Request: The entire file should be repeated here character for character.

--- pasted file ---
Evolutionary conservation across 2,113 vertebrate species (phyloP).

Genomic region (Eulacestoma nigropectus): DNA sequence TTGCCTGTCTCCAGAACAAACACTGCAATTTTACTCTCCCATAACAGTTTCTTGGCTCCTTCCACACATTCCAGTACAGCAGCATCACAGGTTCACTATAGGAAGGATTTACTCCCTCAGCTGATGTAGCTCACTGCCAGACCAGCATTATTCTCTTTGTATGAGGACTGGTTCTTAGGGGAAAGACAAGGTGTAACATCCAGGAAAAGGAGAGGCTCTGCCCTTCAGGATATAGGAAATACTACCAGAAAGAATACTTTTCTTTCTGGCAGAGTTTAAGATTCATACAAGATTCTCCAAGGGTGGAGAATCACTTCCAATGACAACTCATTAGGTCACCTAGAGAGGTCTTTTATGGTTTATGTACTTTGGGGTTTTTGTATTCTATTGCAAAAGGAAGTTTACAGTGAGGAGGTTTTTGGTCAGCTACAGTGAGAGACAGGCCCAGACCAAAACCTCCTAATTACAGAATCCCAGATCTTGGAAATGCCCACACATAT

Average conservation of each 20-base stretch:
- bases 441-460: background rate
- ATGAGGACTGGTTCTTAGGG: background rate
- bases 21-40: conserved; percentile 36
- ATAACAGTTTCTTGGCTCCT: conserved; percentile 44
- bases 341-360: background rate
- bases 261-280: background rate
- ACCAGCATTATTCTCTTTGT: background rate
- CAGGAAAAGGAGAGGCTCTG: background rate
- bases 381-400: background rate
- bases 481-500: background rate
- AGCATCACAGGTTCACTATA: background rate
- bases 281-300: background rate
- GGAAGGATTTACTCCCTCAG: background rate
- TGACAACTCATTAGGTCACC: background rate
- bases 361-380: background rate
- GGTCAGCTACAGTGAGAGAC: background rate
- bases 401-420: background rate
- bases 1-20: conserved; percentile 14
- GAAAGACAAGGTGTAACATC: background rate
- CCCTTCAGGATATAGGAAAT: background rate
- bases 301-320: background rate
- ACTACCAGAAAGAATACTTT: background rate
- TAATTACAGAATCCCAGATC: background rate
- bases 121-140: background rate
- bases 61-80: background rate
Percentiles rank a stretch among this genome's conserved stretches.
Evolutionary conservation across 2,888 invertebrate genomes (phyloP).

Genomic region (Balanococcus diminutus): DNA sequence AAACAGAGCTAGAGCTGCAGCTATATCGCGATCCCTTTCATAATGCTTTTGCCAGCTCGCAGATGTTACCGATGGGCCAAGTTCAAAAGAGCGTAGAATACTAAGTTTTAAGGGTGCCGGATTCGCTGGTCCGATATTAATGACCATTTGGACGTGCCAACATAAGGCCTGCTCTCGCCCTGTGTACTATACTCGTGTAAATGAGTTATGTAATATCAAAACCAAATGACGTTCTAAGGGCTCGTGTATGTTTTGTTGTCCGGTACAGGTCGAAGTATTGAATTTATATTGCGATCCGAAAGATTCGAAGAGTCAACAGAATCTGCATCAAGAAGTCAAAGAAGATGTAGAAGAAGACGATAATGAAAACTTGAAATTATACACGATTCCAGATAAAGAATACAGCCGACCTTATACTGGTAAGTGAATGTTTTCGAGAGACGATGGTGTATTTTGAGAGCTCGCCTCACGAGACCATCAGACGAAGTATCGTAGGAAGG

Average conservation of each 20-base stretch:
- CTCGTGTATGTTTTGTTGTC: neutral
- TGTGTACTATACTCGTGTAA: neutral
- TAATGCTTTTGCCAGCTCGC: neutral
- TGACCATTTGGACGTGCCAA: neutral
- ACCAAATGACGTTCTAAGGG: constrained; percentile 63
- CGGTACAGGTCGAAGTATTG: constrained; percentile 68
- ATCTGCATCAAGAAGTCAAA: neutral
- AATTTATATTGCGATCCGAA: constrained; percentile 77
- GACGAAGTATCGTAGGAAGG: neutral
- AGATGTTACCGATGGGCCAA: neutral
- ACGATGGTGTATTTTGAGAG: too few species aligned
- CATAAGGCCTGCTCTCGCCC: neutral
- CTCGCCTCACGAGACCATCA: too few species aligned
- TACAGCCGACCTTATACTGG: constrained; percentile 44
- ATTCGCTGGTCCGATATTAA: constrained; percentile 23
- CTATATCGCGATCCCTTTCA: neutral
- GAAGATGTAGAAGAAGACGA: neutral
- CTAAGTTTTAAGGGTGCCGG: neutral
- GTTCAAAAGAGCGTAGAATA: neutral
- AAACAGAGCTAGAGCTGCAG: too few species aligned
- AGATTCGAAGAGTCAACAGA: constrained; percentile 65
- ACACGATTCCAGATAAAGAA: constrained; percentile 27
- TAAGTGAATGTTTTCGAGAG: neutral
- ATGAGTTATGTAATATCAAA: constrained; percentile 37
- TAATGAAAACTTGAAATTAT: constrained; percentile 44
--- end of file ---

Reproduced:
Evolutionary conservation across 2,113 vertebrate species (phyloP).

Genomic region (Eulacestoma nigropectus): DNA sequence TTGCCTGTCTCCAGAACAAACACTGCAATTTTACTCTCCCATAACAGTTTCTTGGCTCCTTCCACACATTCCAGTACAGCAGCATCACAGGTTCACTATAGGAAGGATTTACTCCCTCAGCTGATGTAGCTCACTGCCAGACCAGCATTATTCTCTTTGTATGAGGACTGGTTCTTAGGGGAAAGACAAGGTGTAACATCCAGGAAAAGGAGAGGCTCTGCCCTTCAGGATATAGGAAATACTACCAGAAAGAATACTTTTCTTTCTGGCAGAGTTTAAGATTCATACAAGATTCTCCAAGGGTGGAGAATCACTTCCAATGACAACTCATTAGGTCACCTAGAGAGGTCTTTTATGGTTTATGTACTTTGGGGTTTTTGTATTCTATTGCAAAAGGAAGTTTACAGTGAGGAGGTTTTTGGTCAGCTACAGTGAGAGACAGGCCCAGACCAAAACCTCCTAATTACAGAATCCCAGATCTTGGAAATGCCCACACATAT

Average conservation of each 20-base stretch:
- bases 441-460: background rate
- ATGAGGACTGGTTCTTAGGG: background rate
- bases 21-40: conserved; percentile 36
- ATAACAGTTTCTTGGCTCCT: conserved; percentile 44
- bases 341-360: background rate
- bases 261-280: background rate
- ACCAGCATTATTCTCTTTGT: background rate
- CAGGAAAAGGAGAGGCTCTG: background rate
- bases 381-400: background rate
- bases 481-500: background rate
- AGCATCACAGGTTCACTATA: background rate
- bases 281-300: background rate
- GGAAGGATTTACTCCCTCAG: background rate
- TGACAACTCATTAGGTCACC: background rate
- bases 361-380: background rate
- GGTCAGCTACAGTGAGAGAC: background rate
- bases 401-420: background rate
- bases 1-20: conserved; percentile 14
- GAAAGACAAGGTGTAACATC: background rate
- CCCTTCAGGATATAGGAAAT: background rate
- bases 301-320: background rate
- ACTACCAGAAAGAATACTTT: background rate
- TAATTACAGAATCCCAGATC: background rate
- bases 121-140: background rate
- bases 61-80: background rate
Percentiles rank a stretch among this genome's conserved stretches.
Evolutionary conservation across 2,888 invertebrate genomes (phyloP).

Genomic region (Balanococcus diminutus): DNA sequence AAACAGAGCTAGAGCTGCAGCTATATCGCGATCCCTTTCATAATGCTTTTGCCAGCTCGCAGATGTTACCGATGGGCCAAGTTCAAAAGAGCGTAGAATACTAAGTTTTAAGGGTGCCGGATTCGCTGGTCCGATATTAATGACCATTTGGACGTGCCAACATAAGGCCTGCTCTCGCCCTGTGTACTATACTCGTGTAAATGAGTTATGTAATATCAAAACCAAATGACGTTCTAAGGGCTCGTGTATGTTTTGTTGTCCGGTACAGGTCGAAGTATTGAATTTATATTGCGATCCGAAAGATTCGAAGAGTCAACAGAATCTGCATCAAGAAGTCAAAGAAGATGTAGAAGAAGACGATAATGAAAACTTGAAATTATACACGATTCCAGATAAAGAATACAGCCGACCTTATACTGGTAAGTGAATGTTTTCGAGAGACGATGGTGTATTTTGAGAGCTCGCCTCACGAGACCATCAGACGAAGTATCGTAGGAAGG

Average conservation of each 20-base stretch:
- CTCGTGTATGTTTTGTTGTC: neutral
- TGTGTACTATACTCGTGTAA: neutral
- TAATGCTTTTGCCAGCTCGC: neutral
- TGACCATTTGGACGTGCCAA: neutral
- ACCAAATGACGTTCTAAGGG: constrained; percentile 63
- CGGTACAGGTCGAAGTATTG: constrained; percentile 68
- ATCTGCATCAAGAAGTCAAA: neutral
- AATTTATATTGCGATCCGAA: constrained; percentile 77
- GACGAAGTATCGTAGGAAGG: neutral
- AGATGTTACCGATGGGCCAA: neutral
- ACGATGGTGTATTTTGAGAG: too few species aligned
- CATAAGGCCTGCTCTCGCCC: neutral
- CTCGCCTCACGAGACCATCA: too few species aligned
- TACAGCCGACCTTATACTGG: constrained; percentile 44
- ATTCGCTGGTCCGATATTAA: constrained; percentile 23
- CTATATCGCGATCCCTTTCA: neutral
- GAAGATGTAGAAGAAGACGA: neutral
- CTAAGTTTTAAGGGTGCCGG: neutral
- GTTCAAAAGAGCGTAGAATA: neutral
- AAACAGAGCTAGAGCTGCAG: too few species aligned
- AGATTCGAAGAGTCAACAGA: constrained; percentile 65
- ACACGATTCCAGATAAAGAA: constrained; percentile 27
- TAAGTGAATGTTTTCGAGAG: neutral
- ATGAGTTATGTAATATCAAA: constrained; percentile 37
- TAATGAAAACTTGAAATTAT: constrained; percentile 44